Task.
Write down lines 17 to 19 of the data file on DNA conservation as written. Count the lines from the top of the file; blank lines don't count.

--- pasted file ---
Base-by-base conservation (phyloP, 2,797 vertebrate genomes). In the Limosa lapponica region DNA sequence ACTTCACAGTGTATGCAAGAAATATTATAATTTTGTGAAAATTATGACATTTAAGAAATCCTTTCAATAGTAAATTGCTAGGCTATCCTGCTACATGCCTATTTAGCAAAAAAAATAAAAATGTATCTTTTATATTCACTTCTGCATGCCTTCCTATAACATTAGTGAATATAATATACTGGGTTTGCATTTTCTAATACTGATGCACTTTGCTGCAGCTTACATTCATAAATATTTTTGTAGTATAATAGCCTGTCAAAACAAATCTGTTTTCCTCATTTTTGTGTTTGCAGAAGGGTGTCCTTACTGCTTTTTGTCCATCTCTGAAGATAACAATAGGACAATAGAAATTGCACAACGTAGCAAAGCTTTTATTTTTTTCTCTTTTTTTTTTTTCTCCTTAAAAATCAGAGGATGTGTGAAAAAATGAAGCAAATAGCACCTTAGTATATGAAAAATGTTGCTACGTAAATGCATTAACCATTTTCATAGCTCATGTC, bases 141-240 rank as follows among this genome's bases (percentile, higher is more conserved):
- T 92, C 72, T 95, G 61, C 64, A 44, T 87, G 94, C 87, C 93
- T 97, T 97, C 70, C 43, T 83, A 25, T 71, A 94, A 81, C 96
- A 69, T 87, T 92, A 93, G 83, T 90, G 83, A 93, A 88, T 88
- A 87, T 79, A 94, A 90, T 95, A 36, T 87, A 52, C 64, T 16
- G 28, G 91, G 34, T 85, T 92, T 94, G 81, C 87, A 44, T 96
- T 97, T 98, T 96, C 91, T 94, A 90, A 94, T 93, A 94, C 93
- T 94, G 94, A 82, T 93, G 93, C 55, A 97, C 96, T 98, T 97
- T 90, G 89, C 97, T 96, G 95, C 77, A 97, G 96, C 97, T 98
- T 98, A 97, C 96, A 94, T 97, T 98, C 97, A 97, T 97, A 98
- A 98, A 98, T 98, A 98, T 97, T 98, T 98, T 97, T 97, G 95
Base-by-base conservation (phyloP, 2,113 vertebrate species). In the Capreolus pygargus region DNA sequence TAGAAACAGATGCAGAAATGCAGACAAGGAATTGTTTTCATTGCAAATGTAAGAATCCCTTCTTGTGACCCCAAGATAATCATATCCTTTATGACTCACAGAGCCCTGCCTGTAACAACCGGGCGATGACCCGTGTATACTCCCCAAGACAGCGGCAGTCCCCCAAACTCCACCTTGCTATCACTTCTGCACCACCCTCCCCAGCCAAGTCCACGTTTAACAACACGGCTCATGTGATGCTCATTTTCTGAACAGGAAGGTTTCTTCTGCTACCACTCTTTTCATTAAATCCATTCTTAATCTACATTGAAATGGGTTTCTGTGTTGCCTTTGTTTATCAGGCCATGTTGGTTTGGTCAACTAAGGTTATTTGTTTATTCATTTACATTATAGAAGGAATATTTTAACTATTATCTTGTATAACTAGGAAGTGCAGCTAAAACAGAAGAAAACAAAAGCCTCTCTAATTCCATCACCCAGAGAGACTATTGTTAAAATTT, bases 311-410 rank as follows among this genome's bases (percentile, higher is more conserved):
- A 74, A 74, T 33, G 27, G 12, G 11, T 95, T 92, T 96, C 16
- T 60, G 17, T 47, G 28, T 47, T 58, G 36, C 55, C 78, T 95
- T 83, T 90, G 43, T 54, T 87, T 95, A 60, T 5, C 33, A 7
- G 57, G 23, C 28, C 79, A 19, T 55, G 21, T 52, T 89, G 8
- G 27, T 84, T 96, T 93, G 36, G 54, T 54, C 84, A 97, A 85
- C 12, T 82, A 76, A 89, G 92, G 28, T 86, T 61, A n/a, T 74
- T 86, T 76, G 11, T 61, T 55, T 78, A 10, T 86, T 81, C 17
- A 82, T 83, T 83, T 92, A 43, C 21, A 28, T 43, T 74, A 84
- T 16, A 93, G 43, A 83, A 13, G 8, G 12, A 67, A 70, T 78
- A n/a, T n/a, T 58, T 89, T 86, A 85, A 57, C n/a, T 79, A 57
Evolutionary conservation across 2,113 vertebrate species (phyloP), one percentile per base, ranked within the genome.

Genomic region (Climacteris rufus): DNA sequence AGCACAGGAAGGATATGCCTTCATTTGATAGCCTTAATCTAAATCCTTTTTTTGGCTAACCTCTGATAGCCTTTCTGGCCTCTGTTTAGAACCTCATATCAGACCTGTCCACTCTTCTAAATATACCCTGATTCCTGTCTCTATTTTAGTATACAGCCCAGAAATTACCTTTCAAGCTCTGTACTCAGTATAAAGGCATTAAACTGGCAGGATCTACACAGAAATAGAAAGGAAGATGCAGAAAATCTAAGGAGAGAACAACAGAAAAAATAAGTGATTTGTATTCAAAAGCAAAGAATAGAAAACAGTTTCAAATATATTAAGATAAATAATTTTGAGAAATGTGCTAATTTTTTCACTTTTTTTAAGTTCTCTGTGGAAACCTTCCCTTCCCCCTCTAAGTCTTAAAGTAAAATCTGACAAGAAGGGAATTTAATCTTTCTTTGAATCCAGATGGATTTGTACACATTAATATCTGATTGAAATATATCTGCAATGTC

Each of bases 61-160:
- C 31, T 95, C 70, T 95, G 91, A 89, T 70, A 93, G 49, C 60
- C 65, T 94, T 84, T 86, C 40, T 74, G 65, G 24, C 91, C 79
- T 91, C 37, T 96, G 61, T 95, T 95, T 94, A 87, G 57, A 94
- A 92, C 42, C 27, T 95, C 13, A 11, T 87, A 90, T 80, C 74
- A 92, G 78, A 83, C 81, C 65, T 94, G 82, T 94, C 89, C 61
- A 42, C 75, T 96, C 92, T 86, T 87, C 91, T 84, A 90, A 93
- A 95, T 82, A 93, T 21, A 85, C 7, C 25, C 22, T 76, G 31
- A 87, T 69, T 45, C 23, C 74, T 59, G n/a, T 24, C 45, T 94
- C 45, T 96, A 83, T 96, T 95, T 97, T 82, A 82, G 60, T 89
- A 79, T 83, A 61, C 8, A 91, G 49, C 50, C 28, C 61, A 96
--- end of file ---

- G 27, T 84, T 96, T 93, G 36, G 54, T 54, C 84, A 97, A 85
- C 12, T 82, A 76, A 89, G 92, G 28, T 86, T 61, A n/a, T 74
- T 86, T 76, G 11, T 61, T 55, T 78, A 10, T 86, T 81, C 17